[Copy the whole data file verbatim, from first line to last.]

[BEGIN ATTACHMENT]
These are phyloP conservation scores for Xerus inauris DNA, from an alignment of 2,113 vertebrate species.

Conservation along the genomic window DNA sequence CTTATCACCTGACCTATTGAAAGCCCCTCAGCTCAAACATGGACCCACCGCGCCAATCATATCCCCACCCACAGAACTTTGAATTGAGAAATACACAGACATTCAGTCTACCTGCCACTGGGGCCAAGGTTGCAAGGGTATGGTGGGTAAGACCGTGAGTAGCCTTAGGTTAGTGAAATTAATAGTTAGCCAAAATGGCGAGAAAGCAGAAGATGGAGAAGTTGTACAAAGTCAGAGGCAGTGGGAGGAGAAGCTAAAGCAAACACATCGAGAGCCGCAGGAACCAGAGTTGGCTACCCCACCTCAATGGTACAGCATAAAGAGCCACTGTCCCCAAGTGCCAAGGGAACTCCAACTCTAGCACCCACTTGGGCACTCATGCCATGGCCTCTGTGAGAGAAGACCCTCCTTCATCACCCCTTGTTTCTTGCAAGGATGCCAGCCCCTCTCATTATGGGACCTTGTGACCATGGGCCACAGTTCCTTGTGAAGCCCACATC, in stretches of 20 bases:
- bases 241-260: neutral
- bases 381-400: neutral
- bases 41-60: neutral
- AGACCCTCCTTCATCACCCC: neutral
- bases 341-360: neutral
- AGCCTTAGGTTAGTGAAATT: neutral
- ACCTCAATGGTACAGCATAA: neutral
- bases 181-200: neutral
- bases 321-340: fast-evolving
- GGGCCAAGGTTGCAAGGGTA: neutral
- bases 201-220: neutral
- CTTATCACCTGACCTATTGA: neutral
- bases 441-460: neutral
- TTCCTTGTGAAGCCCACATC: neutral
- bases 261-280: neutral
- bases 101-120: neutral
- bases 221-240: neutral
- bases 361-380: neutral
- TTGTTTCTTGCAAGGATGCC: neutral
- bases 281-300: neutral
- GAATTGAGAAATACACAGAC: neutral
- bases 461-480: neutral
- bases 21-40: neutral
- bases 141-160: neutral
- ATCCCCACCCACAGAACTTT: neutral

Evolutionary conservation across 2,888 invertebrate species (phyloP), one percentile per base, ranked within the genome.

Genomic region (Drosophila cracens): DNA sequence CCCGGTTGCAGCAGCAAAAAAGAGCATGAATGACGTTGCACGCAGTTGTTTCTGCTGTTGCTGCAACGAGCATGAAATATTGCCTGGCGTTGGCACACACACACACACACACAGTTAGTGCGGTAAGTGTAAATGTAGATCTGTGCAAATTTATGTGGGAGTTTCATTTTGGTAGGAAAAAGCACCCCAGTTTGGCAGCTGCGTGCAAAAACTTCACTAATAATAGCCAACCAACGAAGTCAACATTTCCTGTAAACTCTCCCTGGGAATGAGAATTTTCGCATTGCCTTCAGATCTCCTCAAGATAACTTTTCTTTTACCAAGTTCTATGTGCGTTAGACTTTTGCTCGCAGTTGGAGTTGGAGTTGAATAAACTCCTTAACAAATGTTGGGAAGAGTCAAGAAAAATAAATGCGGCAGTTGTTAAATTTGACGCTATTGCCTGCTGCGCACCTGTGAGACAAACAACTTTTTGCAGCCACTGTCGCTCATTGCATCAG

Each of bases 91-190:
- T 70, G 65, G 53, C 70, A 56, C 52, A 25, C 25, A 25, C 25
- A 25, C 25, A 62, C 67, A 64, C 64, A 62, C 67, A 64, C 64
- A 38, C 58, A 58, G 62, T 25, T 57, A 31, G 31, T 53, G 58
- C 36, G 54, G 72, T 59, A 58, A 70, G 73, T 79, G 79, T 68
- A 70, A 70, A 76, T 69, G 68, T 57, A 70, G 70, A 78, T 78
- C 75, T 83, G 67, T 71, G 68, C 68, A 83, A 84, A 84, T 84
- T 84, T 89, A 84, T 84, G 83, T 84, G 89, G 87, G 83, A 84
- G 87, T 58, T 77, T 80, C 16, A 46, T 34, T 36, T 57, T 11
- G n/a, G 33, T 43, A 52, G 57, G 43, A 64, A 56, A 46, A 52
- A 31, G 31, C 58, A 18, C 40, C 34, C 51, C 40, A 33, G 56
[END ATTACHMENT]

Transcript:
These are phyloP conservation scores for Xerus inauris DNA, from an alignment of 2,113 vertebrate species.

Conservation along the genomic window DNA sequence CTTATCACCTGACCTATTGAAAGCCCCTCAGCTCAAACATGGACCCACCGCGCCAATCATATCCCCACCCACAGAACTTTGAATTGAGAAATACACAGACATTCAGTCTACCTGCCACTGGGGCCAAGGTTGCAAGGGTATGGTGGGTAAGACCGTGAGTAGCCTTAGGTTAGTGAAATTAATAGTTAGCCAAAATGGCGAGAAAGCAGAAGATGGAGAAGTTGTACAAAGTCAGAGGCAGTGGGAGGAGAAGCTAAAGCAAACACATCGAGAGCCGCAGGAACCAGAGTTGGCTACCCCACCTCAATGGTACAGCATAAAGAGCCACTGTCCCCAAGTGCCAAGGGAACTCCAACTCTAGCACCCACTTGGGCACTCATGCCATGGCCTCTGTGAGAGAAGACCCTCCTTCATCACCCCTTGTTTCTTGCAAGGATGCCAGCCCCTCTCATTATGGGACCTTGTGACCATGGGCCACAGTTCCTTGTGAAGCCCACATC, in stretches of 20 bases:
- bases 241-260: neutral
- bases 381-400: neutral
- bases 41-60: neutral
- AGACCCTCCTTCATCACCCC: neutral
- bases 341-360: neutral
- AGCCTTAGGTTAGTGAAATT: neutral
- ACCTCAATGGTACAGCATAA: neutral
- bases 181-200: neutral
- bases 321-340: fast-evolving
- GGGCCAAGGTTGCAAGGGTA: neutral
- bases 201-220: neutral
- CTTATCACCTGACCTATTGA: neutral
- bases 441-460: neutral
- TTCCTTGTGAAGCCCACATC: neutral
- bases 261-280: neutral
- bases 101-120: neutral
- bases 221-240: neutral
- bases 361-380: neutral
- TTGTTTCTTGCAAGGATGCC: neutral
- bases 281-300: neutral
- GAATTGAGAAATACACAGAC: neutral
- bases 461-480: neutral
- bases 21-40: neutral
- bases 141-160: neutral
- ATCCCCACCCACAGAACTTT: neutral

Evolutionary conservation across 2,888 invertebrate species (phyloP), one percentile per base, ranked within the genome.

Genomic region (Drosophila cracens): DNA sequence CCCGGTTGCAGCAGCAAAAAAGAGCATGAATGACGTTGCACGCAGTTGTTTCTGCTGTTGCTGCAACGAGCATGAAATATTGCCTGGCGTTGGCACACACACACACACACACAGTTAGTGCGGTAAGTGTAAATGTAGATCTGTGCAAATTTATGTGGGAGTTTCATTTTGGTAGGAAAAAGCACCCCAGTTTGGCAGCTGCGTGCAAAAACTTCACTAATAATAGCCAACCAACGAAGTCAACATTTCCTGTAAACTCTCCCTGGGAATGAGAATTTTCGCATTGCCTTCAGATCTCCTCAAGATAACTTTTCTTTTACCAAGTTCTATGTGCGTTAGACTTTTGCTCGCAGTTGGAGTTGGAGTTGAATAAACTCCTTAACAAATGTTGGGAAGAGTCAAGAAAAATAAATGCGGCAGTTGTTAAATTTGACGCTATTGCCTGCTGCGCACCTGTGAGACAAACAACTTTTTGCAGCCACTGTCGCTCATTGCATCAG

Each of bases 91-190:
- T 70, G 65, G 53, C 70, A 56, C 52, A 25, C 25, A 25, C 25
- A 25, C 25, A 62, C 67, A 64, C 64, A 62, C 67, A 64, C 64
- A 38, C 58, A 58, G 62, T 25, T 57, A 31, G 31, T 53, G 58
- C 36, G 54, G 72, T 59, A 58, A 70, G 73, T 79, G 79, T 68
- A 70, A 70, A 76, T 69, G 68, T 57, A 70, G 70, A 78, T 78
- C 75, T 83, G 67, T 71, G 68, C 68, A 83, A 84, A 84, T 84
- T 84, T 89, A 84, T 84, G 83, T 84, G 89, G 87, G 83, A 84
- G 87, T 58, T 77, T 80, C 16, A 46, T 34, T 36, T 57, T 11
- G n/a, G 33, T 43, A 52, G 57, G 43, A 64, A 56, A 46, A 52
- A 31, G 31, C 58, A 18, C 40, C 34, C 51, C 40, A 33, G 56